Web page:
The federal criminal justice system is a bit different from the state system. Defendants in the state system are much more likely to be offered a plea deal than those who are a facing a federal system.
Plea deals provide a way for the prosecution to lessen the court’s docket load while still ensuring that people who have committed crimes serve punishments. Instead of having to prepare for a trial, the prosecution resolves the case by working out a deal that exchanges the defendant’s guilty plea for a specific sentence recommendation.
Why don’t plea deals work for federal cases?
The chance of a suitable plea deal being reached in a federal case is unlikely because of the sentencing structure in the system. Many charges come with a mandatory minimum sentence. This doesn’t give much leeway for negotiations when they are dealing with the defendant. Additionally, some statutes that govern federal criminal charges don’t allow for plea deals.
Federal prosecutors must ensure that they are working within the confines of the law when they try to work out a plea deal with the defendant. For the most part, they won’t work directly with the defendant, but will only communicate with that person’s attorney. This leaves people who are representing themselves without the chance to work out a deal.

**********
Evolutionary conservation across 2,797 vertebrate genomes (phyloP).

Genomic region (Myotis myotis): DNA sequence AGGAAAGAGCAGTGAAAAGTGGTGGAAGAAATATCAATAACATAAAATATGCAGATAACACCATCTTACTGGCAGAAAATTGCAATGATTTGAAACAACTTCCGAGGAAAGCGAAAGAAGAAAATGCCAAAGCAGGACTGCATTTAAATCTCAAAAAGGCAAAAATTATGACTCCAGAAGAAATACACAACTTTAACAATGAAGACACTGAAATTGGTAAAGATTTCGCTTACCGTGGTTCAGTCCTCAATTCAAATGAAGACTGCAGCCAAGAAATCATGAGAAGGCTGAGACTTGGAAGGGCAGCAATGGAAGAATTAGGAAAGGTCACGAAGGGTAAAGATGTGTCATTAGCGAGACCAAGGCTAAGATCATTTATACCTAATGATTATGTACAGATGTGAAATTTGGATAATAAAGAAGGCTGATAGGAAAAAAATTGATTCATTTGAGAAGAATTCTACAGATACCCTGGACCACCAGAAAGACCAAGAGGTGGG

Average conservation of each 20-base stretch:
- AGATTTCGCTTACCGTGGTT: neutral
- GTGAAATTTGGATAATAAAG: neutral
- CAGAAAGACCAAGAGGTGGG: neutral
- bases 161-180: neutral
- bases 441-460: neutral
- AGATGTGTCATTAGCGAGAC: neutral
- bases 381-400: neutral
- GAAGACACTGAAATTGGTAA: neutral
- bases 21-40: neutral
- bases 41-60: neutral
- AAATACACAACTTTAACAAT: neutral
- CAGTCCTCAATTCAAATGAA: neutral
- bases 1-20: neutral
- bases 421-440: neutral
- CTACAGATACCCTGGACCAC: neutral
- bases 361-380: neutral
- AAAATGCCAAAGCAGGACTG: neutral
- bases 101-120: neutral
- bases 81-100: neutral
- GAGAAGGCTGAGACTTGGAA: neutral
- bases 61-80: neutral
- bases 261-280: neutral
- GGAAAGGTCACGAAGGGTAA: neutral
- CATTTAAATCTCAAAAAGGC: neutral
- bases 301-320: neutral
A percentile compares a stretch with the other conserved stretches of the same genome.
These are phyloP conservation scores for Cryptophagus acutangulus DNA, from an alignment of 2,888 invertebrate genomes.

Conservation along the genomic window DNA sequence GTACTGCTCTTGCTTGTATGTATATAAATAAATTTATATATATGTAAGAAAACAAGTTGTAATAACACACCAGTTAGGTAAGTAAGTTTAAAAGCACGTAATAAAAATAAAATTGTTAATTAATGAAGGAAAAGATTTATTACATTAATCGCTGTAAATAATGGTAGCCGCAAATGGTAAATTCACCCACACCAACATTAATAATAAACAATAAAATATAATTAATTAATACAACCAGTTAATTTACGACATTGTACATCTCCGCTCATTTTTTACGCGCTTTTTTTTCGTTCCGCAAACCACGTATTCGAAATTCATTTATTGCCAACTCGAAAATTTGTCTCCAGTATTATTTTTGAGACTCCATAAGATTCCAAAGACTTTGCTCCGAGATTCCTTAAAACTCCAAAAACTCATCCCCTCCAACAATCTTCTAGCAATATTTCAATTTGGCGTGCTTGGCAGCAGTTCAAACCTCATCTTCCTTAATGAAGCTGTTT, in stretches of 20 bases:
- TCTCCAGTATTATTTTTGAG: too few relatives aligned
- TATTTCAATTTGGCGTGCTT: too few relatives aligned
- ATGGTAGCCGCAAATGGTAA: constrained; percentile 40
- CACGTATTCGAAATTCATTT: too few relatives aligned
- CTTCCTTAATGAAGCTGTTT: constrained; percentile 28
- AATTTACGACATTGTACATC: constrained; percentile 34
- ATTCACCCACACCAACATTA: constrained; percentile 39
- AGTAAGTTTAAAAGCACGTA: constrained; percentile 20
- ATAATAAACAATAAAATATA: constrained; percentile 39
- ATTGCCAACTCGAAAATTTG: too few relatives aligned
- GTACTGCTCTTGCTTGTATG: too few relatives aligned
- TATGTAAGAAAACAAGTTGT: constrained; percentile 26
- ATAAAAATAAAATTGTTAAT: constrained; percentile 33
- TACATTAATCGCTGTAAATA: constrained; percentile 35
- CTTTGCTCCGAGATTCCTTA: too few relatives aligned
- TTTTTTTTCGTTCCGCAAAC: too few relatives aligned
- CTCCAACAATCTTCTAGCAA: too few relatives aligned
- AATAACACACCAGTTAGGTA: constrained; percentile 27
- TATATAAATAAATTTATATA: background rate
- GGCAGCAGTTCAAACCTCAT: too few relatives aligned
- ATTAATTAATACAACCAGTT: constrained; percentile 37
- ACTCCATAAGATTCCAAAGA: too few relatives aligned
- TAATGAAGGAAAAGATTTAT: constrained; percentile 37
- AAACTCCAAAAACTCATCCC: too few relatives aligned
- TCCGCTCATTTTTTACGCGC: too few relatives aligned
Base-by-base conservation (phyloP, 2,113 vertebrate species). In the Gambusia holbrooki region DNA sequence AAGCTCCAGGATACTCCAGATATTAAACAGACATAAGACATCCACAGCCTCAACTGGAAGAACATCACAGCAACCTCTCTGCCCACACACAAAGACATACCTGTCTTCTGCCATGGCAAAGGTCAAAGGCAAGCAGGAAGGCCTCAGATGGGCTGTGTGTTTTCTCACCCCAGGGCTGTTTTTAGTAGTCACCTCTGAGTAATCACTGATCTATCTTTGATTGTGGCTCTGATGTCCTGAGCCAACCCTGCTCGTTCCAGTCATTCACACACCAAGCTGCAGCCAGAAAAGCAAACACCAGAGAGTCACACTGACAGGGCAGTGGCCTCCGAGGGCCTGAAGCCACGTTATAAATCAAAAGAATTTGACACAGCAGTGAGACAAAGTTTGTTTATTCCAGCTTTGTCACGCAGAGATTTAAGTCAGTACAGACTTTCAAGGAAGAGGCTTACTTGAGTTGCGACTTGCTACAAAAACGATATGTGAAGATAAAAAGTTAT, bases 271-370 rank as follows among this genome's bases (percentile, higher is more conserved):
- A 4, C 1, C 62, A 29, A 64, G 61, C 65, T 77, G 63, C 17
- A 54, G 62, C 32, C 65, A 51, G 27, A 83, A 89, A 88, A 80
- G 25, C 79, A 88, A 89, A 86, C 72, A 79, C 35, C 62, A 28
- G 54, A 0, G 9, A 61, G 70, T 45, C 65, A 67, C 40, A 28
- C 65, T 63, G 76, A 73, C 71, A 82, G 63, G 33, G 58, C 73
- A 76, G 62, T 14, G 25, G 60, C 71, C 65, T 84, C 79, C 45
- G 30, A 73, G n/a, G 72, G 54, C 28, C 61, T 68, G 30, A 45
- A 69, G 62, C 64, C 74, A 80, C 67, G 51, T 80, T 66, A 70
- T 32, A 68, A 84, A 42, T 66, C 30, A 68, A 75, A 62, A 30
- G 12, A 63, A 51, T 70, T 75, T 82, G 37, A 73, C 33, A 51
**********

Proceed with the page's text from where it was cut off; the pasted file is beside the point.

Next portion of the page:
What should defendants know about plea deals?
Defendants must remember that there are no appeals possible for plea deals. Once you enter into the deal, you waive your right to appeal any aspect of the case. For this reason, you must ensure that you are ready to deal with the penalties that are handed down.
Another point you must consider in these cases is that the sentence you agree to as part of the plea deal is nothing more than a suggestion. The judge can sentence you to a harsher sentence if they feel that it is necessary based on the circumstances of the crime.
Anyone who is facing federal criminal charges must ensure they know what defense strategy options they have. These charges are very serious and come with hefty penalties. Working with someone who is familiar with the federal system is beneficial because they will be able to help you learn about what options, responsibilities and rights you have.